• 1521: King Manuel died which is why the construction of the monastery was temporarily paused. 
  • 1604: King Philip of Spain stated that the monastery would be the royal funeral monument and only accessible to monks and royal family members. 
  • 1720: Henrique Ferriera was commissioned to paint portraits of different kings in Portugal, which were to be displayed in Sala dos Reis (Hall of the Kings).
  • 1755: There was an earthquake in Lisbon which damaged the balustrade and the high choir. In addition, these damages were repaired immediately. 
  • 1894: Famous sculptor Costa Mota restored the tombs of Vasco da Gama and Luís de Camões in the southern lateral chapel.
  • 1963: The monastery’s western wing was transformed into the Maritime Museum. 
  • 2007: On 13th December 2007, the Treaty of Lisbon was signed at the monastery.

Construction of Jerónimos Monastery

Architects Involved

Diogo de Boitaca: The Jerónimos Monastery is his most well-known creation. Boitaca planned the monastery and devoted all of his efforts to creating the building between 1502 and 1516. Currently, it's one of Portugal's most significant and impressive structures.


João de Castilho João - He created the southern portico, which is one the best areas of the monastery. Following Boitaca's death, he altered the monastery's architecture to a Spanish Plateresque design. This included incorporating lavish interior and exterior decoration.


Do Read: Plan Your Visit to Jeronimos Monastery

Architecture

The Jerónimos Monastery's primary architectural style is Manueline. However, Castilho brought the Spanish Plateresque style, which remains visible in various areas of the monastery. The building is composed of golden limestone and is an outstanding example of Portuguese Gothic Manuline architecture. This style first emerged during the Portuguese Renaissance and the Age of Discoveries.


Its main features are its opulent, traditionally styled ornamentation with a theme. The grandeur of the Jerónimos Monastery is enhanced by its expansive arches, frescoes, frames, and façade. The structure of the monastery took over a century to complete. Different artists contributed to its remodelling over time, shaping it into what it is today.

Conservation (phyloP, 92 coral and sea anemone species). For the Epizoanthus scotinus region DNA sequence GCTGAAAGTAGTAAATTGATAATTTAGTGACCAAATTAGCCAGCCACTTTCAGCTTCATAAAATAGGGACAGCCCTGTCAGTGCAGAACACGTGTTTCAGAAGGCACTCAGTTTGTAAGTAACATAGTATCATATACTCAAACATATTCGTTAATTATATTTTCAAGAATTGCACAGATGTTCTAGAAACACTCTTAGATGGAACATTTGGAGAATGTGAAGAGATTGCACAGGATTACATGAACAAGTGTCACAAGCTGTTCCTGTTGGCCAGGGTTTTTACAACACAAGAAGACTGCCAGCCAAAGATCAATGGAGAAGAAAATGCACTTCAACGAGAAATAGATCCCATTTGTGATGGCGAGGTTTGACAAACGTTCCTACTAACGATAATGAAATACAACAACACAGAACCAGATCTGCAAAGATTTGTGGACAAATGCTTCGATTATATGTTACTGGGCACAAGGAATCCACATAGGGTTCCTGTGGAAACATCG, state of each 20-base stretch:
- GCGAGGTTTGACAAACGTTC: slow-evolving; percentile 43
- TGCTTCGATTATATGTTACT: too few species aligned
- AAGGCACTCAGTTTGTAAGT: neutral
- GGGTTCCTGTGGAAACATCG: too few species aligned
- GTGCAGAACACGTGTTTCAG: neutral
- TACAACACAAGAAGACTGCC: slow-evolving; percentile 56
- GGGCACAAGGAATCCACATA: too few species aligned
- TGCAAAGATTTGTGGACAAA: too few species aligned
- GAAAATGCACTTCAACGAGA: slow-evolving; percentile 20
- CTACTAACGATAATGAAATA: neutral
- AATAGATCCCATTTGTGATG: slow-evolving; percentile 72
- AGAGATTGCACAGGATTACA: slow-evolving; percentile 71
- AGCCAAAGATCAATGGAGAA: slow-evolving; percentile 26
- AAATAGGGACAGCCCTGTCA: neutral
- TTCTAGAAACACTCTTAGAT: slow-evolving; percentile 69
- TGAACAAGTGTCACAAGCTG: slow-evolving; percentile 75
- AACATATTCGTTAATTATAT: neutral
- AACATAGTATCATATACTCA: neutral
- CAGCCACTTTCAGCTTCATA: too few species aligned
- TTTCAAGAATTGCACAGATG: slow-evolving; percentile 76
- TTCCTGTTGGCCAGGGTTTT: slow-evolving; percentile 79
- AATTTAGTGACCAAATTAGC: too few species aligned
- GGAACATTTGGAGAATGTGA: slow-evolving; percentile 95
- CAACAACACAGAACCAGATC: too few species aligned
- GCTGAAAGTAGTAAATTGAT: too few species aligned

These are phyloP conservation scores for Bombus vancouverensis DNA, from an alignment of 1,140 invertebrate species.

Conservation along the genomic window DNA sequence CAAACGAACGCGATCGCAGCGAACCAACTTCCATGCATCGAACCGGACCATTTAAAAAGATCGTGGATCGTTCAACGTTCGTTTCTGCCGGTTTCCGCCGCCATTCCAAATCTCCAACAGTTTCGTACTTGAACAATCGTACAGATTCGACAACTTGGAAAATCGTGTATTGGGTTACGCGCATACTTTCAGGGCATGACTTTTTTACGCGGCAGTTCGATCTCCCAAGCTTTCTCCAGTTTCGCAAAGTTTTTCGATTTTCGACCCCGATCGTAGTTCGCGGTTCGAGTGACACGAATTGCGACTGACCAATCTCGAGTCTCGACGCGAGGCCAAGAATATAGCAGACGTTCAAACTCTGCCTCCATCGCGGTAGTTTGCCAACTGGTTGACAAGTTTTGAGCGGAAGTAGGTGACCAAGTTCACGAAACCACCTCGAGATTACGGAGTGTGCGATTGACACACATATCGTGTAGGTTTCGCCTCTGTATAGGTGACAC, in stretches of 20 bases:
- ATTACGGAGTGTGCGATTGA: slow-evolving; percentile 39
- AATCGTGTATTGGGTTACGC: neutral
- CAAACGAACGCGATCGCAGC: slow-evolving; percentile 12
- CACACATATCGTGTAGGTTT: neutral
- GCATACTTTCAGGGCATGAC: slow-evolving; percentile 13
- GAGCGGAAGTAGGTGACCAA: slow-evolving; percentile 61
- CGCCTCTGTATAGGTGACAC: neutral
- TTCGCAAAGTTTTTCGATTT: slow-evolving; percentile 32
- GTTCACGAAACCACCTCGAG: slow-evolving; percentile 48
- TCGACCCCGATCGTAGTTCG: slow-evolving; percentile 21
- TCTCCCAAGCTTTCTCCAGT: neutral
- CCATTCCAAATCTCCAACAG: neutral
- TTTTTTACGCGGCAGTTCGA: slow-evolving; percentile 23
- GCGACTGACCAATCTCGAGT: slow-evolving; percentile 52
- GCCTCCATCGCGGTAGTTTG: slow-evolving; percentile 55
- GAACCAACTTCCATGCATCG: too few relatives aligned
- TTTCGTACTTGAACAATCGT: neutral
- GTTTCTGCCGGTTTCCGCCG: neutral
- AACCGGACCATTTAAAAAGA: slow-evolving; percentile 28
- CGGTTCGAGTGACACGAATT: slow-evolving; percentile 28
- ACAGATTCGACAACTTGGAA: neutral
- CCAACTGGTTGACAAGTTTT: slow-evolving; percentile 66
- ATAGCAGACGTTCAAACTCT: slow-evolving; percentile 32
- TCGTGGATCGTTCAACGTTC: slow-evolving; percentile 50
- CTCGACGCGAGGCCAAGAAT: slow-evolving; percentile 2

Jerónimos Monastery Today

Ever since its construction, the monastery has been involved in politics. On December 13, 2007, the Treaty of Lisbon was signed here. It remains one of the most significant moments in the history of Jeronimos Monastery and Portugal. The monastery was designated as a UNESCO World Heritage Site in 1983. Every year, some 2.5 million tourists visit the monastery to see the last resting place of Vasco da Gama.


They also come to marvel at its amazing architecture. The monastery has been the hub of Lisbon's religious and cultural life since 1495. Learn about the history and witness the captivating beauty of the Jeronimos Monastery during your visit. 

Get Best Deals on Jeronimos Monastery Tickets

Jeronimos Monastery Tickets
i4.5 Stars| Rated By 40+ Customers
Jeronimos Monastery Tickets
highlightMobile Voucher
View More Details
Starts at
INR 18.363
Saving 6%
INR 17.249
/per adult

FAQ’s of Jeronimos Monastery

How old is Jerónimos Monastery?

Jerónimos Monastery is 523 years old and construction was started in the 15th century. It took more than 100 years to complete the monastery due to remodelling projects being approved throughout history and various artists' contributions.

Who built Jerónimos Monastery?

People who built Jerónimos Monastery were Nicolau Chanterene, Diogo de Boitac, Jérôme de Rouen, Diogo de Torralva and João de Castilho. 

What is Jerónimos Monastery famous for?

Jerónimos Monastery is famous for its Manueline also called as Portuguese Late Gothic style. The place is well known for being the resting place of the explorer, Vasco da Gama. 

Where is Jerónimos Monastery?

Lisbon is home to Jerónimos Monastery. The proper address is Praça do Império 1400-206 Lisboa, Portugal. In addition, the nearby places are Belém Tower, Lisbon Oceanarium, National Coach Museum, and Monument to the Discoveries. 

What is the architectural style of Jerónimos Monastery?

Jerónimos Monastery’s architectural style is Manueline also called as Portuguese Late Gothic style. Moreover, in 1517, the architect Juan de Castillo replaced Diogo de Boitaca and changed the architectural style to Spanish Plateresque. 

Are there guided tours explaining Jerónimos Monastery’s history?

Yes, the guided tours explain Jeronimos Monastery's history comprehensively. There are two guided tours, i.e. guided tours and audio tours. These guided tours will tell you about the adventurous history of the monastery. As the monastery is more than 500 years old, you’ll get to know various amazing facts about the architectural style, history and construction.

What is the most interesting fact about Jerónimos Monastery’s history?

The most interesting fact about Jeronimos Monastery's history is that it is the last resting place of Vasco da Gama, the Portuguese explorer. 

Who is buried in Jerónimos Monastery?

People who were buried in Jerónimos Monastery were Vasco da Gama, Luís de Camões, King Manuel I, King John III and many royal family members. 

Is Jerónimos Monastery worth visiting?

Yes, Jerónimos Monastery is worth visiting as it is the one of most visited places and the most important tourist attraction in Lisbon. The place is famous for its architectural style which is Manueline also called as Portuguese Late Gothic style. 

thrillophilia-logo

The content and images used on this site are copyright protected and copyrights vests with the respective owners.

© 2024 www.jeronimosmonastery.com All rights reserved.